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The Cambridge Grammar of the English Language , page 184, reads

May is virtually excluded instead of can in water can still get in, partly by the likelihood of it being interpreted epistemically rather than dynamically.

However, I cannot grasp any different effective meaning between both versions.

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    A problem with may is that is often used (and therefore understood) to mean "is allowed to", and so is not appropriate in the example you quote. There is no such problem with can. Might would also work there. – Rosie F Oct 18 '19 at 18:22
  • Contrast "I don't like the look of that roof! Water may get in." with 'The permeability of the membrane is intentional: oxygen may get in. Carbon dioxide may get in. Water may get in.' – Edwin Ashworth Oct 18 '19 at 18:31
  • The german angle helps a bit, as usual, but not terribly so. "mag" has come to mean "to like", perhaps ever has, in a passive aggressive voice approximately "do you may to fix that roof"; the subjunctive form "möchte" has become a lexeme on its own, ca "I'd like", more often in "you might fix that roof". pretty weird. So "water may come in" shouldn't have that subjunctive mood that it has, unless "may" is also a rebased lexeme, from a mood of "make" I guess, with s trace of "mighty power" (Ger mach' vs Macht). just look it up: may – vectory Oct 18 '19 at 18:41
  • "The main distinction between *kunnaną and *maganą is that the former deals with one's own capabilities, whereas the latter indicates ability due to favourable circumstances not under one's control" [wikt] – vectory Oct 18 '19 at 18:43
  • so if I say you may, then it's beyond your control!? You may thank me later for the info! – vectory Oct 18 '19 at 18:45
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This appears to be a case of inadvertant misattribution by the Original Poster. Here is the actual text and its context:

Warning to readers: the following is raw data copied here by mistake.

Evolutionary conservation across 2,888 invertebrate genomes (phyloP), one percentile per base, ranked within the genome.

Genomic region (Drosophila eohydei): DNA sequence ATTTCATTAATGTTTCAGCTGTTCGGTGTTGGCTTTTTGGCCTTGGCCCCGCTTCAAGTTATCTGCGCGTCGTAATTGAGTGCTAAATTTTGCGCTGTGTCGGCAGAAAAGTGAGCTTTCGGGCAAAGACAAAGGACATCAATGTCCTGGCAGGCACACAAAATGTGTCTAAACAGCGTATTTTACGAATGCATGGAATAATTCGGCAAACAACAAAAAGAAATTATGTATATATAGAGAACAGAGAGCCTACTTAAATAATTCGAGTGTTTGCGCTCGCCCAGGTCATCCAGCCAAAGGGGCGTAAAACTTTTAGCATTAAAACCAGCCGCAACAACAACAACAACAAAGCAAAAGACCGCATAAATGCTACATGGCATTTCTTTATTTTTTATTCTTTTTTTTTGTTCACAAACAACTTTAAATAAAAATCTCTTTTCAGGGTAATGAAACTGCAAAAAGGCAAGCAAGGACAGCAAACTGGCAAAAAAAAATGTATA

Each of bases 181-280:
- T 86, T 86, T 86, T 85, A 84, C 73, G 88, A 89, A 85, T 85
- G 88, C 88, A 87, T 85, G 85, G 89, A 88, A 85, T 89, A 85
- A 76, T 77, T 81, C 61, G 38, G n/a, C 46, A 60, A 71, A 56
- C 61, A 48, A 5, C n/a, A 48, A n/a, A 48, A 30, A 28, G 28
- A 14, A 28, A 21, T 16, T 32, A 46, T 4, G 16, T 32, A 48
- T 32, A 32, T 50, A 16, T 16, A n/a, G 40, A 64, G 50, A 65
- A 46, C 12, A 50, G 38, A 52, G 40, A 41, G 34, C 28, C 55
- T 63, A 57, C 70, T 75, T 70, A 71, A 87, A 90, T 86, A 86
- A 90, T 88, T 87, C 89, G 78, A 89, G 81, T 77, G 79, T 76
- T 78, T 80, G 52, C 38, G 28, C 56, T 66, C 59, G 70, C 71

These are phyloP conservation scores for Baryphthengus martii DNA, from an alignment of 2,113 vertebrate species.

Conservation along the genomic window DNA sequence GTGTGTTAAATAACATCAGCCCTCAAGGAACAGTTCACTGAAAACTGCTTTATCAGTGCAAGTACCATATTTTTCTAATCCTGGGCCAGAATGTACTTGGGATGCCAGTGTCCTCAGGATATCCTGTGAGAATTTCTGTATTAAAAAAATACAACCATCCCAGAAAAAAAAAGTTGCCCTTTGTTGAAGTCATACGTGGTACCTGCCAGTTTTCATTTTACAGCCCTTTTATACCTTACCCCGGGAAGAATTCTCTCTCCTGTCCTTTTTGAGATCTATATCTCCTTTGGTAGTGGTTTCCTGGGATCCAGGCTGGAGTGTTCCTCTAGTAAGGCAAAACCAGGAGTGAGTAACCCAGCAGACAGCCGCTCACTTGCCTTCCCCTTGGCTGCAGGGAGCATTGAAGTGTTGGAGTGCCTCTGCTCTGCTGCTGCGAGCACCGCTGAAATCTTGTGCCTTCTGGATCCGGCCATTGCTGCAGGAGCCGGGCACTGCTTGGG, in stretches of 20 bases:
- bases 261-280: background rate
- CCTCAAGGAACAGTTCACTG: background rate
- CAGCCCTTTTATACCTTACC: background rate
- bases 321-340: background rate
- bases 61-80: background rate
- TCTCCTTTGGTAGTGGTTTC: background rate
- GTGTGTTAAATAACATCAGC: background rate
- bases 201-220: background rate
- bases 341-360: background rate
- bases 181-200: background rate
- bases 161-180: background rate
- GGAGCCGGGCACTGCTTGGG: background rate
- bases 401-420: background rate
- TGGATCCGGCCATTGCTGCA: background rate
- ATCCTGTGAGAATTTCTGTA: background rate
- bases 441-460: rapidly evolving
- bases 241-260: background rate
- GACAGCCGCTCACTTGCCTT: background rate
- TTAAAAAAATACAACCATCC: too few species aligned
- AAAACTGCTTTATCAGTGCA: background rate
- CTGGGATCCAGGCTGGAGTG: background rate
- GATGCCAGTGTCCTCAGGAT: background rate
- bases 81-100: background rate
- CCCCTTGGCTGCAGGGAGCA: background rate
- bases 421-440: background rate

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The Cambridge Grammar of the English Language, Huddleston & Pullum (2002, p. 198)

As can be seen, Huddleston & Pullum are of course saying that such a sentence is perfectly fine. However, they note that we're unlikely to see this kind of sentence with may in a formal academic text. Although may is more formal than can here, get in is a rather informal idiom, and this particular example would be ambiguous with may, because it would likely be interpreted as conveying epistemic instead of dynamic modality.

To see the difference between dynamic and epistemic meanings consider @Edwin Ashworth's examples (one of which modified):

  • Epistemic: I don't like the look of that roof! Water may/might get in. [epistemic deduction]
  • Dynamic: The permeability of the membrane is intentional: oxygen may get in. Carbon dioxide may get in. Water may get in. [engineered dynamic possibility]

Notice that the text says absolutely nothing about deontic modality (i.e. any ideas about permission or anything like that).

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  • Does partly by the likelihood of it being interpreted epistemically rather than dynamically apply only to formal texts then? – GJC Oct 22 '19 at 15:39
  • @GJC No, not at all. But academics like to use very precise unambiguous language. The most important aspect here is get in. And notice that they do not say it is excluded - they say it is virtually excluded. (Which, if you think about it carefully means that it is not entirely excluded.) – Araucaria - Not here any more. Oct 22 '19 at 15:39
  • Thats why I did not include the formality as a factor in my OP. Do native speakers (AmE vs BrE, if it's relevant) at least tend to maintain such a epistemic vs dynamic distinction? – GJC Oct 22 '19 at 15:43
  • @GJC We use may/might/must/could for epistemic modality, but not can. For epistemic modality we do use can't, however. When talking about epistemic modality (for example when making deductions), the opposite of can't is must not can. – Araucaria - Not here any more. Oct 22 '19 at 15:45
  • @GJC "That's why I did not include the formality as a factor in my OP." <-- But that's H&P's main point. You won't find that kind of sentence in formal writing even with more formal may. – Araucaria - Not here any more. Oct 22 '19 at 15:48

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